A former Highland paramedic has received the highest honor the state of Illinois can bestow on a firefighter.
Todd Zobrist, who rescued a baby from a vehicle submerged in the frigid waters of Silver Lake in March 2017, was awarded the Firefighting Medal of Honor on May 8 during the Illinois Fallen Firefighter Memorial and Firefighting Medal of Honor Awards Ceremony in Springfield. The Medal of Honor is awarded for "demonstrating selflessness and personal courage above and beyond the call of duty."
“You are our heroes. You have dedicated your lives to protecting the people of our state. Each of you has demonstrated incredible commitment, dedication and love of our people. It takes unknowable courage to run toward danger, to walk through fire, to put your personal safety to the side and focus only on others,” Gov. Bruce Rauner told a group of firefighters and their families gathered on the lawn of the Capitol before the awards ceremony.
Zobrist and his partner, Ty Barr, had already worked nearly a 24-hour shift when they responded to an emergency call around 5:30 a.m. March 16, 2017, at Silver Lake, where an SUV was partially submerged.
“Unknown to any of the Highland authorities at the time, this was an attempted murder-suicide in associated with an occupied house fire in nearby Glen Carbon," said Edwardsville Fire Department Chief Rick Welle, who presented Zobrist with his award during the ceremony at the Bank of Springfield Center.
When Zobrist and Barr arrived, they could still see the headlights from the SUV beaming through the cold water in the predawn darkness. They knew they must act fast, knowing that firefighters with a boat and special diving gear were stuck at a railroad crossing.
“By the time his unit arrived on scene, Paramedic Zobrist, an excellent athlete, had already shed some of his clothing despite the 19-degree outside temperature. Zobrist did not hesitate jumping into the lake,” said Welle.
Zobrist swam somewhere between 75 and 100 feet in life-threatening, 46-degree water, where he found an infant boy floating inside the SUV. The baby was not breathing, so Zobrist performed CPR on the baby while on the roof of the SUV, and the baby began to breathe on his own. About seven minutes after Zobrist and Barr arrived on the scene, Zobrist dove back into the water, swimming back to shore with the baby in tow.
“Incredibly, against all odds, the child was resuscitated and released without any deficit the very next day to family members,” Welle said.
Barr was honored with the Firefighter Excellence Award for his role in the rescue. The award is for "an act of service in the line of duty, demonstrating excellence and professionalism in service to the citizens of the state of Illinois."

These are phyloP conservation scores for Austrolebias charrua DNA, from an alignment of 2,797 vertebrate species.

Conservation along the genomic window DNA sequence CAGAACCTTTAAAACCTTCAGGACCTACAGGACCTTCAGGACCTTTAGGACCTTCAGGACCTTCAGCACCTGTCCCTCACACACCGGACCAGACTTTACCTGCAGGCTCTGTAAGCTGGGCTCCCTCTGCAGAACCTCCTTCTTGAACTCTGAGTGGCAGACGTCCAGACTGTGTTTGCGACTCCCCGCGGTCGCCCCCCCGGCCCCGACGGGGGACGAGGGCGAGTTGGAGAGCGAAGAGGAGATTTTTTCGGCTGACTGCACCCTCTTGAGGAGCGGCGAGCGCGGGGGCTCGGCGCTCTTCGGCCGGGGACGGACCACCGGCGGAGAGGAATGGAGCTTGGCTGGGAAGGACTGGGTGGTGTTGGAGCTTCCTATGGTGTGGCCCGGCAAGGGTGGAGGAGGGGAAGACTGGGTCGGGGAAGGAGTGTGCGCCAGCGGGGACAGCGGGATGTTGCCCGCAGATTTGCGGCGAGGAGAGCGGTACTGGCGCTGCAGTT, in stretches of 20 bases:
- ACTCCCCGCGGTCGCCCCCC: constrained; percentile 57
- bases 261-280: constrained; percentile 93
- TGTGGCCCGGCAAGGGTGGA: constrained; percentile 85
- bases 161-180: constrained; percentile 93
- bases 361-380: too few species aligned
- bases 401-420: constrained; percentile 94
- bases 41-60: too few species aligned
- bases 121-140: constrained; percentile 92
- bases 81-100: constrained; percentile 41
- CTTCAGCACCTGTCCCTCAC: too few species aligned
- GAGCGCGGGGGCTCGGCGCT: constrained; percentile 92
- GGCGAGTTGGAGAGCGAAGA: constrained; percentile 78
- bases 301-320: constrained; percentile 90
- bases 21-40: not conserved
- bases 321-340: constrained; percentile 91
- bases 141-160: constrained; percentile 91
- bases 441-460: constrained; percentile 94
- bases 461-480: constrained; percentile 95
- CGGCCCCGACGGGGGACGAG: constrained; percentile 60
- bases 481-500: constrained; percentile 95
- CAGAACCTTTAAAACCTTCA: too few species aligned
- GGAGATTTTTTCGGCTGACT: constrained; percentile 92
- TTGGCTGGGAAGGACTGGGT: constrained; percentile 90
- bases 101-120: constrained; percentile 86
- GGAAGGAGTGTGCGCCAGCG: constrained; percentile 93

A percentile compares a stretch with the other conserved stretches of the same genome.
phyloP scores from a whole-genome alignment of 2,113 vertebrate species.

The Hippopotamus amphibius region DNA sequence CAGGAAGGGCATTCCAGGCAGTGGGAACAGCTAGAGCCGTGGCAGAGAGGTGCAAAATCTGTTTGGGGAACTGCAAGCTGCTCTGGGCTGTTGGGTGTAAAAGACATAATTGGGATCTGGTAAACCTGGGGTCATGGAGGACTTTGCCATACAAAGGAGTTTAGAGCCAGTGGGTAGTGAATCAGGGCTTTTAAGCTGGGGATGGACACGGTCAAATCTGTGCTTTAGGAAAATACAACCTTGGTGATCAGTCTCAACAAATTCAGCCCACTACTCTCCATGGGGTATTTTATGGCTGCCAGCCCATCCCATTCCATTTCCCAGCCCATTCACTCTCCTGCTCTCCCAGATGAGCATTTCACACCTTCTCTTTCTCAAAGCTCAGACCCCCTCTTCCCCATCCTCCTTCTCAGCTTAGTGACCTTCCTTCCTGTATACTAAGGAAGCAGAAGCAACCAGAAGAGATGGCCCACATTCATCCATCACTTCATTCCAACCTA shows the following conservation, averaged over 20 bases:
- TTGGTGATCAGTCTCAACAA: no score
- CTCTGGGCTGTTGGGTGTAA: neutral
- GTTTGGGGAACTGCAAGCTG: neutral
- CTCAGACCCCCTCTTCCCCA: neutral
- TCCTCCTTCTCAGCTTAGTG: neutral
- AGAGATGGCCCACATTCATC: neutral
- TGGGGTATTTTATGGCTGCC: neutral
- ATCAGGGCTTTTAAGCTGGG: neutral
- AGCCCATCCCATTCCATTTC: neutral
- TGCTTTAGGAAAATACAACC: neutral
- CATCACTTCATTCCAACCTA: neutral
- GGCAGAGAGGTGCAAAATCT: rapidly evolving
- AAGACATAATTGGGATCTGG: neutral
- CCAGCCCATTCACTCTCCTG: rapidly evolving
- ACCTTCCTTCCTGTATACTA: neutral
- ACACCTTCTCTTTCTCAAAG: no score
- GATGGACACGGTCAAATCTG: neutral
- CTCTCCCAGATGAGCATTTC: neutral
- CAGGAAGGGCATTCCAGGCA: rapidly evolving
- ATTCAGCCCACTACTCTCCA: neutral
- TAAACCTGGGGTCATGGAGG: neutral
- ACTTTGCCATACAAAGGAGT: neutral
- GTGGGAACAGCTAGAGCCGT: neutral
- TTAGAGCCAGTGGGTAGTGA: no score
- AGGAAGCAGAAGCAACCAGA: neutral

Zobrist, a 2003 graduate of Highland High School, is currently a firefighter/paramedic for West County EMS and Fire Protection District. He lives with his wife, Jessica, and two sons outside of Highland, and is the son of Steve and Ky Zobrist. Zobrist is also a captain for Highland-Pierron Fire Department, works as an instructor for Illinois Fire Service Institute, and is a veteran of Operation Iraqi Freedom while serving with the United States Army National Guard.
Barr, a 2001 graduate of Highland High School, is a paramedic and firefighter for the city of Highland. He lives with his wife, Erin, in Highland and is the son of William and Judy Kealey and the late Terry Barr.
“There’s a lot of people I would like to thank today,” Zobrist said in a video played at the ceremony before he received his medal. "I’d like to thank my wife, especially. She’s there for me all the time. This isn’t something that just happens by accident. There’s a lot of training that goes into everything that we do, and she’s always there to support me."
Zobrist also thanked his mother and mother-in-law for all that they do, and he also thanked his former commander, Highland EMS Brian Wilson, and Highland police Chief Terry Bell for their concern after the incident.
“They were both there to take care of me, make sure everything was alright, because I was in the hospital for a period of time afterward, recovering from the hypothermia,” Zobrist said. “So I want to thank both of those two for taking care of me.”
Nominations were reviewed and recipients selected by the Illinois Firefighting Medal of Honor Committee.
This is the second time for local responders to be recognized by the Office of the State Marshal in the 25 years of awards. Six years ago, three Highland-Pierron Fire Department firefighters were awarded the Medal of Valor for their actions during a fire on May 31, 2011. HPFD Capt. Phil Decker, Capt. Brian Klostermann, and Stephen Linenfelser were awarded the Medal of Valor for pulling Kyle Schmitt to safety through a window of the burning home.